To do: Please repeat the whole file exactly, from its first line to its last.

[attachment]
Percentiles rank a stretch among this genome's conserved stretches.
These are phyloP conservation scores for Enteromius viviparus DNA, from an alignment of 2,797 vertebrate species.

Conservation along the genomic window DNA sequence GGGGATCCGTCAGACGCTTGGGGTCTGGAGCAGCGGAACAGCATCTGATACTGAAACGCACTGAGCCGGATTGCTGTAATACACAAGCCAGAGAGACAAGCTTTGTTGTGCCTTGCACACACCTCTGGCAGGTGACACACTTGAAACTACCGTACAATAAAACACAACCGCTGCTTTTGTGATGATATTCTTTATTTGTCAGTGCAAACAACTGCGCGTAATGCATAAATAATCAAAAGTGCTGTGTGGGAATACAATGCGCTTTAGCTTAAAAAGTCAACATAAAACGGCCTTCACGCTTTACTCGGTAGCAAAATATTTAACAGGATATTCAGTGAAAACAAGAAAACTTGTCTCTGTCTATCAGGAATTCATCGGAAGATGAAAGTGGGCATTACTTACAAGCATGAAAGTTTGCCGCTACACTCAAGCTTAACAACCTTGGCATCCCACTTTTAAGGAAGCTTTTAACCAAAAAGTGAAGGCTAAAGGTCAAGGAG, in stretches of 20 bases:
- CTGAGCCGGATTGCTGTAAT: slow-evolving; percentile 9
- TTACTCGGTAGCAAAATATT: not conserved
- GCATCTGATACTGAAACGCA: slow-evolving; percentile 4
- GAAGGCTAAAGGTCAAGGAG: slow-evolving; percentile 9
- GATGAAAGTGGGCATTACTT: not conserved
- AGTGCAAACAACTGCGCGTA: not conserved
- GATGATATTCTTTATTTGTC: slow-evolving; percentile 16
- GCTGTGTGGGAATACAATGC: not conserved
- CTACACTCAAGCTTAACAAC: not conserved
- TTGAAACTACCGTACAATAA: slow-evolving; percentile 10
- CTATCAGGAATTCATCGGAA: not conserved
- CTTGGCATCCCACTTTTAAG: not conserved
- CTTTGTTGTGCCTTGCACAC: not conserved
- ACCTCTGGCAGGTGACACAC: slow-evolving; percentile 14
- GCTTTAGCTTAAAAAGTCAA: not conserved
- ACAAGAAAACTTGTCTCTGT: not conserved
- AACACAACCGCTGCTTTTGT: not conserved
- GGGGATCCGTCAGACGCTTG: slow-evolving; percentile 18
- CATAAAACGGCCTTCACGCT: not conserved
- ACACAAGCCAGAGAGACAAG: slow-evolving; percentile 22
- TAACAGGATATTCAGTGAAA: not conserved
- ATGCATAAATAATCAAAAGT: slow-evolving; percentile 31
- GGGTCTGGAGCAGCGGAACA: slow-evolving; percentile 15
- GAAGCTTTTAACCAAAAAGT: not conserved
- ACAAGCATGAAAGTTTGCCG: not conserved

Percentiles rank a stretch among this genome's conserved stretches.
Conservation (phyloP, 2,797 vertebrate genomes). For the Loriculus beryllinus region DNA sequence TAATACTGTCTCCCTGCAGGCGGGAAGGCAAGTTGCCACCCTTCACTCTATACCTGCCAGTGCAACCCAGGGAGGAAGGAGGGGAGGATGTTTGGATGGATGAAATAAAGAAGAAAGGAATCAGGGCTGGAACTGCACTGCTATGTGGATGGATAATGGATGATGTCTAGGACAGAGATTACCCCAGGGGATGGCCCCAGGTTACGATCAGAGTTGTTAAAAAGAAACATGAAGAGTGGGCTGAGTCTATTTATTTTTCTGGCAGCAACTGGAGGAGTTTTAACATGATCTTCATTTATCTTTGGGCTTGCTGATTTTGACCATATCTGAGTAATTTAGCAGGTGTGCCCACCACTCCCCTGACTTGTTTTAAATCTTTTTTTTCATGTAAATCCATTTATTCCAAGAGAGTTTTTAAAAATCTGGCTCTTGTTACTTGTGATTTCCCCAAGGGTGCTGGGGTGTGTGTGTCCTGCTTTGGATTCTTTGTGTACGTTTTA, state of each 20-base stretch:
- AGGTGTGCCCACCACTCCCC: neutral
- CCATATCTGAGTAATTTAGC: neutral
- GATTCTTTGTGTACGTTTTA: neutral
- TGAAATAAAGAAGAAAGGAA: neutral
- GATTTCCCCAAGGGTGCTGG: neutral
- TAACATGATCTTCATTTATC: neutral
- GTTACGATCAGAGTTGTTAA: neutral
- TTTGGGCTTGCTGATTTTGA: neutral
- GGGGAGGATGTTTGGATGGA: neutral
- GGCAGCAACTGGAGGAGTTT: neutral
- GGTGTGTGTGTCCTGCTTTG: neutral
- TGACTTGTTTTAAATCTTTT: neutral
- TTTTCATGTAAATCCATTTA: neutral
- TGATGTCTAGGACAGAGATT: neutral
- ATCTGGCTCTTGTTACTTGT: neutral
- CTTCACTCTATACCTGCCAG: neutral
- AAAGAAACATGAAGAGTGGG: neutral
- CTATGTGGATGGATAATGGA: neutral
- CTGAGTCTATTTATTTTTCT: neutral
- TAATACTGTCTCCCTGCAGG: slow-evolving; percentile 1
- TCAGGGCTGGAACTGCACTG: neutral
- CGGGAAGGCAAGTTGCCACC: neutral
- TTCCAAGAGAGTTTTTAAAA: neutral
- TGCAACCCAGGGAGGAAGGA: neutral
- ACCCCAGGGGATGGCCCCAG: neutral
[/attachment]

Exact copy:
Percentiles rank a stretch among this genome's conserved stretches.
These are phyloP conservation scores for Enteromius viviparus DNA, from an alignment of 2,797 vertebrate species.

Conservation along the genomic window DNA sequence GGGGATCCGTCAGACGCTTGGGGTCTGGAGCAGCGGAACAGCATCTGATACTGAAACGCACTGAGCCGGATTGCTGTAATACACAAGCCAGAGAGACAAGCTTTGTTGTGCCTTGCACACACCTCTGGCAGGTGACACACTTGAAACTACCGTACAATAAAACACAACCGCTGCTTTTGTGATGATATTCTTTATTTGTCAGTGCAAACAACTGCGCGTAATGCATAAATAATCAAAAGTGCTGTGTGGGAATACAATGCGCTTTAGCTTAAAAAGTCAACATAAAACGGCCTTCACGCTTTACTCGGTAGCAAAATATTTAACAGGATATTCAGTGAAAACAAGAAAACTTGTCTCTGTCTATCAGGAATTCATCGGAAGATGAAAGTGGGCATTACTTACAAGCATGAAAGTTTGCCGCTACACTCAAGCTTAACAACCTTGGCATCCCACTTTTAAGGAAGCTTTTAACCAAAAAGTGAAGGCTAAAGGTCAAGGAG, in stretches of 20 bases:
- CTGAGCCGGATTGCTGTAAT: slow-evolving; percentile 9
- TTACTCGGTAGCAAAATATT: not conserved
- GCATCTGATACTGAAACGCA: slow-evolving; percentile 4
- GAAGGCTAAAGGTCAAGGAG: slow-evolving; percentile 9
- GATGAAAGTGGGCATTACTT: not conserved
- AGTGCAAACAACTGCGCGTA: not conserved
- GATGATATTCTTTATTTGTC: slow-evolving; percentile 16
- GCTGTGTGGGAATACAATGC: not conserved
- CTACACTCAAGCTTAACAAC: not conserved
- TTGAAACTACCGTACAATAA: slow-evolving; percentile 10
- CTATCAGGAATTCATCGGAA: not conserved
- CTTGGCATCCCACTTTTAAG: not conserved
- CTTTGTTGTGCCTTGCACAC: not conserved
- ACCTCTGGCAGGTGACACAC: slow-evolving; percentile 14
- GCTTTAGCTTAAAAAGTCAA: not conserved
- ACAAGAAAACTTGTCTCTGT: not conserved
- AACACAACCGCTGCTTTTGT: not conserved
- GGGGATCCGTCAGACGCTTG: slow-evolving; percentile 18
- CATAAAACGGCCTTCACGCT: not conserved
- ACACAAGCCAGAGAGACAAG: slow-evolving; percentile 22
- TAACAGGATATTCAGTGAAA: not conserved
- ATGCATAAATAATCAAAAGT: slow-evolving; percentile 31
- GGGTCTGGAGCAGCGGAACA: slow-evolving; percentile 15
- GAAGCTTTTAACCAAAAAGT: not conserved
- ACAAGCATGAAAGTTTGCCG: not conserved

Percentiles rank a stretch among this genome's conserved stretches.
Conservation (phyloP, 2,797 vertebrate genomes). For the Loriculus beryllinus region DNA sequence TAATACTGTCTCCCTGCAGGCGGGAAGGCAAGTTGCCACCCTTCACTCTATACCTGCCAGTGCAACCCAGGGAGGAAGGAGGGGAGGATGTTTGGATGGATGAAATAAAGAAGAAAGGAATCAGGGCTGGAACTGCACTGCTATGTGGATGGATAATGGATGATGTCTAGGACAGAGATTACCCCAGGGGATGGCCCCAGGTTACGATCAGAGTTGTTAAAAAGAAACATGAAGAGTGGGCTGAGTCTATTTATTTTTCTGGCAGCAACTGGAGGAGTTTTAACATGATCTTCATTTATCTTTGGGCTTGCTGATTTTGACCATATCTGAGTAATTTAGCAGGTGTGCCCACCACTCCCCTGACTTGTTTTAAATCTTTTTTTTCATGTAAATCCATTTATTCCAAGAGAGTTTTTAAAAATCTGGCTCTTGTTACTTGTGATTTCCCCAAGGGTGCTGGGGTGTGTGTGTCCTGCTTTGGATTCTTTGTGTACGTTTTA, state of each 20-base stretch:
- AGGTGTGCCCACCACTCCCC: neutral
- CCATATCTGAGTAATTTAGC: neutral
- GATTCTTTGTGTACGTTTTA: neutral
- TGAAATAAAGAAGAAAGGAA: neutral
- GATTTCCCCAAGGGTGCTGG: neutral
- TAACATGATCTTCATTTATC: neutral
- GTTACGATCAGAGTTGTTAA: neutral
- TTTGGGCTTGCTGATTTTGA: neutral
- GGGGAGGATGTTTGGATGGA: neutral
- GGCAGCAACTGGAGGAGTTT: neutral
- GGTGTGTGTGTCCTGCTTTG: neutral
- TGACTTGTTTTAAATCTTTT: neutral
- TTTTCATGTAAATCCATTTA: neutral
- TGATGTCTAGGACAGAGATT: neutral
- ATCTGGCTCTTGTTACTTGT: neutral
- CTTCACTCTATACCTGCCAG: neutral
- AAAGAAACATGAAGAGTGGG: neutral
- CTATGTGGATGGATAATGGA: neutral
- CTGAGTCTATTTATTTTTCT: neutral
- TAATACTGTCTCCCTGCAGG: slow-evolving; percentile 1
- TCAGGGCTGGAACTGCACTG: neutral
- CGGGAAGGCAAGTTGCCACC: neutral
- TTCCAAGAGAGTTTTTAAAA: neutral
- TGCAACCCAGGGAGGAAGGA: neutral
- ACCCCAGGGGATGGCCCCAG: neutral